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Awarding Contracts to Your Own Shared Service Companies


The Public Contracts Regulations (“the Regulations”) apply when a college or school etc. award a contract for goods or services that exceed £164k, but what happens if you are considering alternative delivery structures and shared services? For example, what would happen if you established a separate legal entity (e.g. subsidiary company) to provide services to all institutions within your group e.g. for services such as HR, Payroll, Estates Management etc. You might consider these types of contracts are actually ‘in-house’ arrangements and therefore you can award contracts to them to provide these services without competing them within the wider marketplace - that assumption may not be entirely correct.

The Regulations do indeed have an exemption for these types of contracts, provided that the following conditions are met:

  • The contracting authority (school or college) exercises a control over the legal entity concerned which is similar to that which it exercises over its own departments
  • More than 80% of the activities of the controlled legal entity are carried out in the performance of tasks entrusted to it by the controlling contracting authority (school or college) or by other legal entities controlled by that contracting authority (the essential activity test)
  • There is no direct private capital participation in the in-house company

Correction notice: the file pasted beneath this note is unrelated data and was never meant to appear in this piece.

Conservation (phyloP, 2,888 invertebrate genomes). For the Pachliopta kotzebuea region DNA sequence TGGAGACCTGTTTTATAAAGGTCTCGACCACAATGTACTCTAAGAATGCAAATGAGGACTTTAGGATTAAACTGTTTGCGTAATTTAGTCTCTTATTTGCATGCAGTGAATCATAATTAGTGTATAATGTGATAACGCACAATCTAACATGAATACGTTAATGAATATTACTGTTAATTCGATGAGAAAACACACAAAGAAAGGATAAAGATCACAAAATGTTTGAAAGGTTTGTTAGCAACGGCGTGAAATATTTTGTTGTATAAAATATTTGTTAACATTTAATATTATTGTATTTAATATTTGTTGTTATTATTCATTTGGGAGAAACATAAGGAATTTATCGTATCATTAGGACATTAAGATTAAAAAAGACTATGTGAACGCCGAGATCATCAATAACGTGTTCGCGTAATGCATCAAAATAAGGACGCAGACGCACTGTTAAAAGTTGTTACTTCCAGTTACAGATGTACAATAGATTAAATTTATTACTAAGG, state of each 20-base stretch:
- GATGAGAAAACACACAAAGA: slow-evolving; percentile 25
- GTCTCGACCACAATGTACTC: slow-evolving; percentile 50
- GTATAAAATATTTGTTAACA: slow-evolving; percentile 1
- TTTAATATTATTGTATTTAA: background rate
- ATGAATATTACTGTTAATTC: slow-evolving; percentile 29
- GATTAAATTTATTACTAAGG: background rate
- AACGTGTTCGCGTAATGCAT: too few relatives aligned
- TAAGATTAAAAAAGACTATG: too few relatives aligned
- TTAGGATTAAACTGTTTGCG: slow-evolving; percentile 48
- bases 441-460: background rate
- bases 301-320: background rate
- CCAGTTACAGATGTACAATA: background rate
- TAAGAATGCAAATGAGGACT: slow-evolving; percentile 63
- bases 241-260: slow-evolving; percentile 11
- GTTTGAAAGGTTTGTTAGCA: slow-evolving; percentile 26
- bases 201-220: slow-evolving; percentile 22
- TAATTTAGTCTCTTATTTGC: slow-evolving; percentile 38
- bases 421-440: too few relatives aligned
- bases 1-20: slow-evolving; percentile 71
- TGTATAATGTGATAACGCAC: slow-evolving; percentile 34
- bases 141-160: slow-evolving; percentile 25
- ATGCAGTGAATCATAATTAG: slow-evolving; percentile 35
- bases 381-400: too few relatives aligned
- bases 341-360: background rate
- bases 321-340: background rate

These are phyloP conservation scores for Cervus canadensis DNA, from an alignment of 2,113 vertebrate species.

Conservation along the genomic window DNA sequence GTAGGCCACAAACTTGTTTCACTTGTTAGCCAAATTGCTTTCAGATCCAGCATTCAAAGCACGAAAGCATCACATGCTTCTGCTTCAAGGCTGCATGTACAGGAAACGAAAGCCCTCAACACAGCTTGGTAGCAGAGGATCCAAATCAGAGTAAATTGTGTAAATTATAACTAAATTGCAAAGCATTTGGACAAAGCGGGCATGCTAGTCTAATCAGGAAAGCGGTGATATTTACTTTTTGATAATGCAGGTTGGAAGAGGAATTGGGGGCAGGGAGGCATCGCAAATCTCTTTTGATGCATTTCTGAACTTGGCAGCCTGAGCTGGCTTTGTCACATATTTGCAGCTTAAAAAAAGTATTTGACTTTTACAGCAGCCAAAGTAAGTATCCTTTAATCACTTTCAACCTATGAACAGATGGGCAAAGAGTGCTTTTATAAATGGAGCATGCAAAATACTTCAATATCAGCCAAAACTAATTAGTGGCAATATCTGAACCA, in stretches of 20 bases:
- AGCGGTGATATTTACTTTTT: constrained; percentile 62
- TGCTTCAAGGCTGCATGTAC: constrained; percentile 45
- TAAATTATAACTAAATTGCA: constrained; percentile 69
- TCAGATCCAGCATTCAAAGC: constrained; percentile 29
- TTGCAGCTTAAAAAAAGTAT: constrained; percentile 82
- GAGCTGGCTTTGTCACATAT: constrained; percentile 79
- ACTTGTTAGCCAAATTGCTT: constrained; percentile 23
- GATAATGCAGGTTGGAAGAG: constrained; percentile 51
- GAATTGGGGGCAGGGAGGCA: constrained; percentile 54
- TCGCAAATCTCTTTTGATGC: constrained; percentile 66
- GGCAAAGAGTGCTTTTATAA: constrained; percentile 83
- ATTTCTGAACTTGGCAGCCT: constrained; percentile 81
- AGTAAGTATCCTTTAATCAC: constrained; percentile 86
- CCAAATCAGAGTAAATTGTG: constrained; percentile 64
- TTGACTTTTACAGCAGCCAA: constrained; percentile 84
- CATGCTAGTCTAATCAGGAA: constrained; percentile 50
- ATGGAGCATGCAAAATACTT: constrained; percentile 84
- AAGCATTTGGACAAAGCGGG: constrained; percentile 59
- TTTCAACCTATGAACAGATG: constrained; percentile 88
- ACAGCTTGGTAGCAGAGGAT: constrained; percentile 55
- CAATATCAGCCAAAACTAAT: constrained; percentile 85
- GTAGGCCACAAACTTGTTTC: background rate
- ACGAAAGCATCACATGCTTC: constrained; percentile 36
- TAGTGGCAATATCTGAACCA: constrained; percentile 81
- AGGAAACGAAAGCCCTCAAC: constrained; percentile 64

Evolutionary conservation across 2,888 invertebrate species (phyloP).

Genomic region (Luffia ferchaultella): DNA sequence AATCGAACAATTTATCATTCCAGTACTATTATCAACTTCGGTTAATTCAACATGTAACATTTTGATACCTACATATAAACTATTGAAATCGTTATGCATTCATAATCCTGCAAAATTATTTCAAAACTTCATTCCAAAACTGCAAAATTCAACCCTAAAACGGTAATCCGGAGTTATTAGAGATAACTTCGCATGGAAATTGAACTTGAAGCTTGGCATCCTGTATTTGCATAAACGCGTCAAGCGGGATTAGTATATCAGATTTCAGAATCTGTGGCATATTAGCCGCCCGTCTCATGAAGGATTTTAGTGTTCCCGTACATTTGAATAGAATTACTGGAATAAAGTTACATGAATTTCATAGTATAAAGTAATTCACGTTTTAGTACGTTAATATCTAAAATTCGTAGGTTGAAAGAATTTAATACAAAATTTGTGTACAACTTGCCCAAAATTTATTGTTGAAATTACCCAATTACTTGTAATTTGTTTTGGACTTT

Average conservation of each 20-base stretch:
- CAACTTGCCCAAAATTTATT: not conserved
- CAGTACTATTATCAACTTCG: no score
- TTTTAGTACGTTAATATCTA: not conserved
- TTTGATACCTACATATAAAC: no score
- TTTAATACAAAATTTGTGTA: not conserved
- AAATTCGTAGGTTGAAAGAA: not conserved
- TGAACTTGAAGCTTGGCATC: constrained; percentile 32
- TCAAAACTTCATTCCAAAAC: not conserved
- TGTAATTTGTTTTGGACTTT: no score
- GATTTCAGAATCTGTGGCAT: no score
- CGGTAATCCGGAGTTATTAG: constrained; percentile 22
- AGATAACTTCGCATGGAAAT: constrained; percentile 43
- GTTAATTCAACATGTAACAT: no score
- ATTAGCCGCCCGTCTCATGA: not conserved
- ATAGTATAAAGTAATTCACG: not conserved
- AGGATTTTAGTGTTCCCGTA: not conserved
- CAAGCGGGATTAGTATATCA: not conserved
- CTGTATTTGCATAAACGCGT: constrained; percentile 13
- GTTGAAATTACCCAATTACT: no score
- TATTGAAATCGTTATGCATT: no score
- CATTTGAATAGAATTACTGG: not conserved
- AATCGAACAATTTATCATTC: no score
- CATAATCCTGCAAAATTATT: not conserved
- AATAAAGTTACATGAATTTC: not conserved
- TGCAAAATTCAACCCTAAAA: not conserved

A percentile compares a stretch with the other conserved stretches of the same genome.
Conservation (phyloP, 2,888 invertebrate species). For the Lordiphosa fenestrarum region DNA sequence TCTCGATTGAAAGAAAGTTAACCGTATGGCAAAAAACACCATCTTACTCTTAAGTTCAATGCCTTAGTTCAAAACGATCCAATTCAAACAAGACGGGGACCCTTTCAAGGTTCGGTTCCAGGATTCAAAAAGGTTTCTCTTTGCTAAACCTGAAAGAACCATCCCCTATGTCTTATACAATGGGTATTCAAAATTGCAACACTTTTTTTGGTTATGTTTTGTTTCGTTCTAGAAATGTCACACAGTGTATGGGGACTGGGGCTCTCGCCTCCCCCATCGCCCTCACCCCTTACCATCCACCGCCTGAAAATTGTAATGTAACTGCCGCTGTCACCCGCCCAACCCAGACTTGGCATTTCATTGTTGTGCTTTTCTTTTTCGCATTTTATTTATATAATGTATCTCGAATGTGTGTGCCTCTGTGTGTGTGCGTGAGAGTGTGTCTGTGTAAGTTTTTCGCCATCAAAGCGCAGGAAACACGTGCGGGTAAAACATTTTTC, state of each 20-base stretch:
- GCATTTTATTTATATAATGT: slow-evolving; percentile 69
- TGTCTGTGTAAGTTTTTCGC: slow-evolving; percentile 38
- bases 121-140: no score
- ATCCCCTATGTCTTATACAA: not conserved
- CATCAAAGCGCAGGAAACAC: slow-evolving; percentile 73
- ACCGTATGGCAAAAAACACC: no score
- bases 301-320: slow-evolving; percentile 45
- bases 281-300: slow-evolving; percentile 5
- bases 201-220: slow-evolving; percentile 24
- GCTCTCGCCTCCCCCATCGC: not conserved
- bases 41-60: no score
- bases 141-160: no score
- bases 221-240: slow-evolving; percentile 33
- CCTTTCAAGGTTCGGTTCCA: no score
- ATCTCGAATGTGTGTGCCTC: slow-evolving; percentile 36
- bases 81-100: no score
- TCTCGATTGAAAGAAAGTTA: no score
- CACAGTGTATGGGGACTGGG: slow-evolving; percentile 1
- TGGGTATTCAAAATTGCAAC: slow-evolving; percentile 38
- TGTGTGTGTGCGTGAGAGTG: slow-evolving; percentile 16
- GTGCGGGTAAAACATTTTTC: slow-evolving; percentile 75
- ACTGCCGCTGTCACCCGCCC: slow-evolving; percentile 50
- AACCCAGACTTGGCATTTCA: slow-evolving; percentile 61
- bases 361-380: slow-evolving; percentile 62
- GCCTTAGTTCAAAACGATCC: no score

Regulation 12(4) provides for "joint control" by confirming that the exemption also applies where two or more Contracting Authorities jointly control a legal entity, provided that the conditions regarding essential activities and private capital participation are met.

Should the circumstances in which you are operating the shared service not be able to meet these ‘tests’, you may well be in breach of the Regulations if you don’t advertise the contract opportunity and run a tender process in compliance with the Regulations before awarding the contract to your shared services company.

Therefore, if you are considering creating these types of alternative delivery structures, it is worth looking closely at the Public Contracts Regulations and subsequent case law to see what type of arrangements may fall in or out of scope.

More information on the what is commonly known as the ‘Teckal’ exemptions and review of case law in this regard can be found on FELP. You can also contact your CPC Regional Procurement Advisor for further information.

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